Part of the email I received about the AFL injuries were some papers written about the concussion issue in the National Rugby League (NRL), Rugby Union and of course Footy. The first article was written by Fredric Gilbert, PhD and Bradley J. Partridge titled The need to tackle concussion in Australian football codes. The gist of the article was about the still hidden injury of concussion, relating to reporting and return to play. The authors wanted to point out that the cumulative effects of concussions are just now surfacing and that “all contact sports should adopt and evaluate the effects of precautionary policies that require concussed players to leave the field.”
What I really appreciated was the section devoted to youth sports;
Reducing the risk of concussive and subconcussive impacts is even more critical at the non-professional level, where there is a large population of vulnerable young players to whom a significant duty of care is owed.6 Most reported cases of second-impact syndrome (when a brain that has not healed from a previous injury suffers an additional trauma) that led to death or severe disability have occurred in young athletes.19 Yet most amateur teams do not have qualified health professionals or other staff who are trained to detect and assess concussion. At this level of sport, many concussions likely go unrecognised and incorrectly managed.20,21 However, if players and sporting organisations at the elite level change their approach to head injury and concussion, it is hoped that those at amateur levels will do likewise.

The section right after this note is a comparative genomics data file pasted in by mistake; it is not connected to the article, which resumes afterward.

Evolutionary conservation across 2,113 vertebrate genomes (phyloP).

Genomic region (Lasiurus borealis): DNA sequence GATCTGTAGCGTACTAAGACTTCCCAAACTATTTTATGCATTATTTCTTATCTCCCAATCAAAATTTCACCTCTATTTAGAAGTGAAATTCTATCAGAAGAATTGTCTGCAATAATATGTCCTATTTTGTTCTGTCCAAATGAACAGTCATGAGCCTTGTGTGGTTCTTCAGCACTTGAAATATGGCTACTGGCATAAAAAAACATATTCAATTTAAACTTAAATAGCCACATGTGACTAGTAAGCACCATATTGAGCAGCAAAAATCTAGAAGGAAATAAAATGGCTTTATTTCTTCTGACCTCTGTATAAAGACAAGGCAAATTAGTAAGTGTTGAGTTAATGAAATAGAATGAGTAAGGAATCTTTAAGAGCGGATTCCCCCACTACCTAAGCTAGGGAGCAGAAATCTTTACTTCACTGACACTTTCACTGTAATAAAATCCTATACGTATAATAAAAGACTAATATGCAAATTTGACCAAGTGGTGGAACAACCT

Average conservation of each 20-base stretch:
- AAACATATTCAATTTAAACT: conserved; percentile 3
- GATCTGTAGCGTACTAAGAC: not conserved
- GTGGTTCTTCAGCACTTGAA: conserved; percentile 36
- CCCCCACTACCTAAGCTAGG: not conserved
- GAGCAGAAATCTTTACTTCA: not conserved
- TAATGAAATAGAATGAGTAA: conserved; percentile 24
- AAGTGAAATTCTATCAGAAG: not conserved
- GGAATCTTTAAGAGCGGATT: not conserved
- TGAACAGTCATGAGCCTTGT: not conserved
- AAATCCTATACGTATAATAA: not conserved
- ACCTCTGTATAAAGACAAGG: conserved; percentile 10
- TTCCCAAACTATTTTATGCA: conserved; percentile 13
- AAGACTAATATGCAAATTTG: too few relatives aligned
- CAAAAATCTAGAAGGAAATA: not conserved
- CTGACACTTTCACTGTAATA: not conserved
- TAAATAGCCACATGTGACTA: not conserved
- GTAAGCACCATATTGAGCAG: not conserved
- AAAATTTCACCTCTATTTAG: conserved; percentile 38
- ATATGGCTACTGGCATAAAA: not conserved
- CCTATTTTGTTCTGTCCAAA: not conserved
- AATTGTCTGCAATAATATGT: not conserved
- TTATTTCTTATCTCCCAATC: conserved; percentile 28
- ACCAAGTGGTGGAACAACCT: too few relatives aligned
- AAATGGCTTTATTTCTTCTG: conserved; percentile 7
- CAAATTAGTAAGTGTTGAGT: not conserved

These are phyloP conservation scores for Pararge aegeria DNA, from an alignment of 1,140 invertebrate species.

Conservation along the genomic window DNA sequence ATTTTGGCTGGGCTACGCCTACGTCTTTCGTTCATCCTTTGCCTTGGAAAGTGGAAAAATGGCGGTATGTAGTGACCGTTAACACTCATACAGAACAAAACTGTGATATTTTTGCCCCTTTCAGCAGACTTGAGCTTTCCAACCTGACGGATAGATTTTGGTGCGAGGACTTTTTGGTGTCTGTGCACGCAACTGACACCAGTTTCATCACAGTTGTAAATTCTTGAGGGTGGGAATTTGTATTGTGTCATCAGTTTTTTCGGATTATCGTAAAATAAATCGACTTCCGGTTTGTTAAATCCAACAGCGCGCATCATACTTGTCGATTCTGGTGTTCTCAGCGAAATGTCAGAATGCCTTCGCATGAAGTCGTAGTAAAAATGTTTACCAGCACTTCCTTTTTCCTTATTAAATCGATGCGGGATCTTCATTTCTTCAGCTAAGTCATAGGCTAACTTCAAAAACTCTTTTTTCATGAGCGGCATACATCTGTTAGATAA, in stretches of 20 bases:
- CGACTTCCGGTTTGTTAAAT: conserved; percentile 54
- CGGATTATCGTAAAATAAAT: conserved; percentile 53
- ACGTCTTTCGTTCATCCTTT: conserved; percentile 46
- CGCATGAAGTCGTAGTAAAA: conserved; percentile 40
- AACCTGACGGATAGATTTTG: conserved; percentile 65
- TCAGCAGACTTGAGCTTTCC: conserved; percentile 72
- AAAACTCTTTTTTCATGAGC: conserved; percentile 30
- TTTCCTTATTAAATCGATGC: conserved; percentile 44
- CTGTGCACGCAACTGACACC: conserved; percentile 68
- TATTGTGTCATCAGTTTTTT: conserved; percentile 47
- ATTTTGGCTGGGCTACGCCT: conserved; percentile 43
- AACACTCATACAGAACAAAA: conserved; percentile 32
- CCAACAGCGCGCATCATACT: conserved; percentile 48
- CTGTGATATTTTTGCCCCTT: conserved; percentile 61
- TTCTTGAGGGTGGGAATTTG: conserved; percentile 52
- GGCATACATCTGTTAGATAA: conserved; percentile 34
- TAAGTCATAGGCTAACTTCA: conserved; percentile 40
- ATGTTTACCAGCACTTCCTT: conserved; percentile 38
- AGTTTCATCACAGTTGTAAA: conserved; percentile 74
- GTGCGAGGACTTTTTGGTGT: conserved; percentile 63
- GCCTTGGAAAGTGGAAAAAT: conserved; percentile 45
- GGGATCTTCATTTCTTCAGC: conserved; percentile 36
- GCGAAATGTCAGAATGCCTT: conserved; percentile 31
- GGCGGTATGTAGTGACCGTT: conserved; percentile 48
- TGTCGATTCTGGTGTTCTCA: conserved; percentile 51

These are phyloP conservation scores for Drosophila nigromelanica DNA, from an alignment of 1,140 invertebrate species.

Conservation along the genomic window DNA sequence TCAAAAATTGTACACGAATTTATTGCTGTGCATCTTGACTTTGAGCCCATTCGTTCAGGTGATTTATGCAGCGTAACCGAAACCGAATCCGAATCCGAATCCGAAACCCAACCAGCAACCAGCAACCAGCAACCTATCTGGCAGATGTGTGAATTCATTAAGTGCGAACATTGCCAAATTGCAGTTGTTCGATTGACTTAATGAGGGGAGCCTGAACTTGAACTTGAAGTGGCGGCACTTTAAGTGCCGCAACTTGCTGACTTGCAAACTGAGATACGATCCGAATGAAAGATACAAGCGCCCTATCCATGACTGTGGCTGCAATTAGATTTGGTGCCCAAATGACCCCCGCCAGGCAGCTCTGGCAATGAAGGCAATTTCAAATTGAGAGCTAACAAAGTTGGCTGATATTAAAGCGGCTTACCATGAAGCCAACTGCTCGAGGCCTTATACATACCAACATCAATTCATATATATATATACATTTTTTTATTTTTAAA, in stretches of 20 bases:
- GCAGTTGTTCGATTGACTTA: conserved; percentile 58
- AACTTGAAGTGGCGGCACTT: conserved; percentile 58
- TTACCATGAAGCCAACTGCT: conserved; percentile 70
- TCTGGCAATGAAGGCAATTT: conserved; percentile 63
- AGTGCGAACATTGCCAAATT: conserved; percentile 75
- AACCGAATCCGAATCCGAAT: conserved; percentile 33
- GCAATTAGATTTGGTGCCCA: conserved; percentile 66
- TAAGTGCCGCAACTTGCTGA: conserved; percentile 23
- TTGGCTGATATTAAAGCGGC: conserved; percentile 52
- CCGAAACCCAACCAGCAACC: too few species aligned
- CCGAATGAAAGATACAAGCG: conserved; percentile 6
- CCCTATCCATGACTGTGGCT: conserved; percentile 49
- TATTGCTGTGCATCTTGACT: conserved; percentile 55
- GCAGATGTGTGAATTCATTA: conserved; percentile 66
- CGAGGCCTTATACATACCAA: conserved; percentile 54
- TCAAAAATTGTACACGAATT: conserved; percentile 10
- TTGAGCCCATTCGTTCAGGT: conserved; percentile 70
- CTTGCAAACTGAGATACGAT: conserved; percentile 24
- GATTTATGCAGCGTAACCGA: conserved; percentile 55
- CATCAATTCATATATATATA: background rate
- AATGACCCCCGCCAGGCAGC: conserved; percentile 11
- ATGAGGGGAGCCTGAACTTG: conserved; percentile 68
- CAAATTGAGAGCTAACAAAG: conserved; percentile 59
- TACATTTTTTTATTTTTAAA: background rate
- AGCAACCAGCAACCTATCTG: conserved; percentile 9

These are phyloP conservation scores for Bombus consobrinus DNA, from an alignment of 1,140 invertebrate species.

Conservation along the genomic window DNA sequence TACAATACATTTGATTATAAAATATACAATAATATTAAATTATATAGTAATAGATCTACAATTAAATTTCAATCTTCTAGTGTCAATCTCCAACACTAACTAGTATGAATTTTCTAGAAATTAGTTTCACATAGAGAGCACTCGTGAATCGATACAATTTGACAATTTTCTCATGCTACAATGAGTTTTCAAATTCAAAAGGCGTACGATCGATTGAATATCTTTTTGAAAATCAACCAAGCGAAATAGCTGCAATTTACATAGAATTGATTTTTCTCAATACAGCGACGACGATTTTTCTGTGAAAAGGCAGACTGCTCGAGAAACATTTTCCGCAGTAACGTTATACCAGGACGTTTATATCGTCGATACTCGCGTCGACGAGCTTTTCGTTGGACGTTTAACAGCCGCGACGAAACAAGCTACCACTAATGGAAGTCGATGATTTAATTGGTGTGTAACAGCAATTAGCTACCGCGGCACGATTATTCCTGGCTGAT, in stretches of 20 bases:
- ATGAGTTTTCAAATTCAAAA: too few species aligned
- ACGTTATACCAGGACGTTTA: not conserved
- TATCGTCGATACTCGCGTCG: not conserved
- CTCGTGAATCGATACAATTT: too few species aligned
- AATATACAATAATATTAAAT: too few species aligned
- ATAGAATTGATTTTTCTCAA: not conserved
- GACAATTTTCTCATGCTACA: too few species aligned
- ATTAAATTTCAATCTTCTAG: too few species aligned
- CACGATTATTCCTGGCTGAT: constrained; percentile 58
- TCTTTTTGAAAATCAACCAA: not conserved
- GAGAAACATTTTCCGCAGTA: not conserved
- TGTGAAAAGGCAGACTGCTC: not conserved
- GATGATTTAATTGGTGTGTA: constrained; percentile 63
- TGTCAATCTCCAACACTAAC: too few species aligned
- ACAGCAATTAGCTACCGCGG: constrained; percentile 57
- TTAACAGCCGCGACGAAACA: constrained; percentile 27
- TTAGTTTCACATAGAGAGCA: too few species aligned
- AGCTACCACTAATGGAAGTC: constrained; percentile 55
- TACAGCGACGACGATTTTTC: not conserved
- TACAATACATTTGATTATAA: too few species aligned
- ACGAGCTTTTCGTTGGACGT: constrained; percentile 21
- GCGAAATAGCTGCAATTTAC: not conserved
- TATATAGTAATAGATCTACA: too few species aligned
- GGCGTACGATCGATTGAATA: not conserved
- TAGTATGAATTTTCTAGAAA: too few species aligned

Although the state of athletic trainers – physios in Australia – is currently unknown to me it seems that the push is again for correct oversight for the youth. Gilbert and Partridge seem to be addressing the same issue we have been here about youth concussions, which is great to see. If the top-level of sport addresses the issue head on then it will trickle down. Just like those players sloughing off the concussions to play – and the young players trying to emulate – management can work the same way.
The article above did prompt an editorial reply from some heavy hitters in the continent of Australia, Dr. Andrew Kaye and Dr. Paul McCrory (the primary author of the Zurich Statement). The article was released May 14th and is titled Does football cause brain damage?
In the article Kaye and McCrory review the case of CTE and other anecdotal evidence that has been used against the collision sports, it is a great review and one that all should read. The parting two paragraphs caught my eye (as they should); the first was the information regarding head-gear the last was about the caution of media and using science to hammer out the issue;
There is no good clinical evidence that currently available protective equipment (especially soft-shell helmets) will prevent football-related concussion. Two randomised controlled trials have demonstrated the lack of efficacy of helmets in preventing concussion in rugby and Australian football, and extensive laboratory studies have shown that current helmets have little or no protective capability in this regard.16 The use of any protective equipment in contact sport is problematic, as players may adjust their play and take more risks. It has been recognised that hard helmets can be used as “weapons” by American footballers and may increase a tendency to engage in a more aggressive manner of play.1,2,17
At this stage, the available evidence suggests that current conservative management guidelines for acute concussion, if followed, are safe and appropriate.15 Sideline assessment tools for concussion have been developed for both lay and medical use and are freely available online or as apps for smartphones or tablet computers. The engagement of mainstream neuroscience in this area is important but, rather than driving the debate through the media, the issues raised need to be tested in the cold light of scientific peer review. We must remember that the plural of anecdote is not data.